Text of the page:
I spotted the first group of bison for a half-second before we continued sailing along the paved road and a ridge obscured the valley in which I glimpsed them. No problem. A gravel track headed out that way.
The “Wildlife Loop” road that runs around the periphery of the park is a nicely paved circuit. There are so many bison in the park you’ll certainly see many of the big, old bulls sitting near the paved road chewing their cud.
But to see the larger herds and the calves, you’ve got to leave the paved road and head to a southern plains area appropriately called “Buffalo Corrals.”
I suspect that a lot of the visitors to Custer State Park miss the nursery herds that are currently flush with bouncing orange calves, because they tend to stay further away from the heavily used paved road.
We followed the Oak Draw Road track for all of a couple miles before reaching the ridge overlooking the plains to the south. The grasslands are deep green at the moment after lots of rain that followed the terrible December Legion Lake Fire destroyed half the park.
Many conservationists were concerned that the fire would disrupt the wildlife population and in particular, cause abortions among the bisons.
Bison calving is normally in April. It’s not certain the fire had anything to do with it, but almost half the calves dropped in March this year. They seem fine, and watching the expressionless balls of tight orange fur bound pointlessly from place to place is great fun!
But I just couldn’t stop telling myself, ‘This isn’t Africa.’
There are 1300 bison in the Custer State Park herd and they are managed as carefully as any other zoo group of animals. The 71,000-acre park is entirely fenced and the debate at the moment is whether the carrying capacity of the park is 1300 or 1400 bison.
Every year for the last two decades more bison have been born and survived than the park can support. In great part this is because of the expert wildlife management now applied to captive animal populations worldwide. This is a typical zoo problem which has led recently to debates about euthanasia for many animals, especially lion.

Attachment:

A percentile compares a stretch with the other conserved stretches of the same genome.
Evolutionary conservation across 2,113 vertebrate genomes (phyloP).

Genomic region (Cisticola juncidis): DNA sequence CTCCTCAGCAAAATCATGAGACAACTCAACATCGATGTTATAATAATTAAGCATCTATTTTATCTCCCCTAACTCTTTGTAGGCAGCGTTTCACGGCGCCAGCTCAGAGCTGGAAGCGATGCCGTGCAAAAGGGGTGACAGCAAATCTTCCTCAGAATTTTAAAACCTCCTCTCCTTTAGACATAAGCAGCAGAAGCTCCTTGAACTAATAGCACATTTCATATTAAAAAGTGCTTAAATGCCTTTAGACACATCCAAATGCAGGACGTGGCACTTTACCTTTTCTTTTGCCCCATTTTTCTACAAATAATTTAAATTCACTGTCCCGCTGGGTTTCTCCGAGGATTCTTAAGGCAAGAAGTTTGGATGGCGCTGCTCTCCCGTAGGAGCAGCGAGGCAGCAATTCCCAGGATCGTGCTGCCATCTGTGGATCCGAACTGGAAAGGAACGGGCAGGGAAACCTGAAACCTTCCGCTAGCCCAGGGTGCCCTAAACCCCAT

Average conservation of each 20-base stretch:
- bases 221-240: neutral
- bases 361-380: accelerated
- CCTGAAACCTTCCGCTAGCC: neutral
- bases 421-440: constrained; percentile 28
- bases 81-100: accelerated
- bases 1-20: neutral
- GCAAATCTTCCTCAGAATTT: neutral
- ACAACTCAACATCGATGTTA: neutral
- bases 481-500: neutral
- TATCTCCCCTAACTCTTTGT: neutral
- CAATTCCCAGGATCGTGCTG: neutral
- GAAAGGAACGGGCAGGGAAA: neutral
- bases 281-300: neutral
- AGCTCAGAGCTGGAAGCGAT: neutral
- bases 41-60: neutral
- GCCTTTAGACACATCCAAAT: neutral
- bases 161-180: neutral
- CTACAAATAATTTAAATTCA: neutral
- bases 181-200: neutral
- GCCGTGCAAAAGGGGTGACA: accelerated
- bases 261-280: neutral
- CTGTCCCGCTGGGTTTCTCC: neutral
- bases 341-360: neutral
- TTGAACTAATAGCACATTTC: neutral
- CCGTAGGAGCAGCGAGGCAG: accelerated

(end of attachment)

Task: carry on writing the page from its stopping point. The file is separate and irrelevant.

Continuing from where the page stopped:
The demand for bison is good at the moment, so Custer doesn’t have to consider euthanasia or culling … yet. In fact one of South Dakota’s most successful tourist attractions is the fall roundup of the Custer herd followed by an auction of the excess animals. This year it will be held September 27-29.
The bison are remarkably tame. Park officials go out of their way to caution visitors against “petting” the bison, yet we watched one couple let their 5 or 6-year old child go wandering out towards a nursery herd!
Other wild animals in the park, including the elk and mountain lion, are not contained by the existing fencing which is created specially for the bison. As a result you’re probably not going to see them: they’re wild.
The fencing is key to Custer’s success. The ranchers on the periphery of the Black Hills of South Dakota and Wyoming don’t like bison – which eat substantially more grass than a cow – competing with their own stock.
Following December’s terrible fire numerous volunteers teamed up with conservation and state organizations to rebuild Custer’s fences before winter ended and the ranching season started up.
It was an heroic effort. Braving 20 below temperatures while some of the fire was still glowing, crews hammered new fence into rock-hard ground over 16 miles that was considered especially critical to keeping the herd contained.
Private donations of hay also helped sustain the herd through the end of winter.
The park is one of the most beautiful areas we’ve so far encountered in our trip through the near west. Even though more than half of it has been destroyed, the glens and streams and yet standing pines are strikingly beautiful. I watched an accomplished prairie falcon snatch a courting western tanager, saw brilliant pinyon jays and groups of turkeys that have a distinctive white spot on their rump – totally unlike ours near the Upper Mississippi.
Prairie dogs provide endless entertainment, by the way! We saw several “villages” throughout the park.
And even as I slap myself for thinking again, ‘This isn’t Africa,’ I realize how important that thought really is. We have yet to see Yellowstone, and I know first-hand that much of the wilderness of Alaska does not provoke this obsessive thought.
I loved Custer. But … it’s not Africa.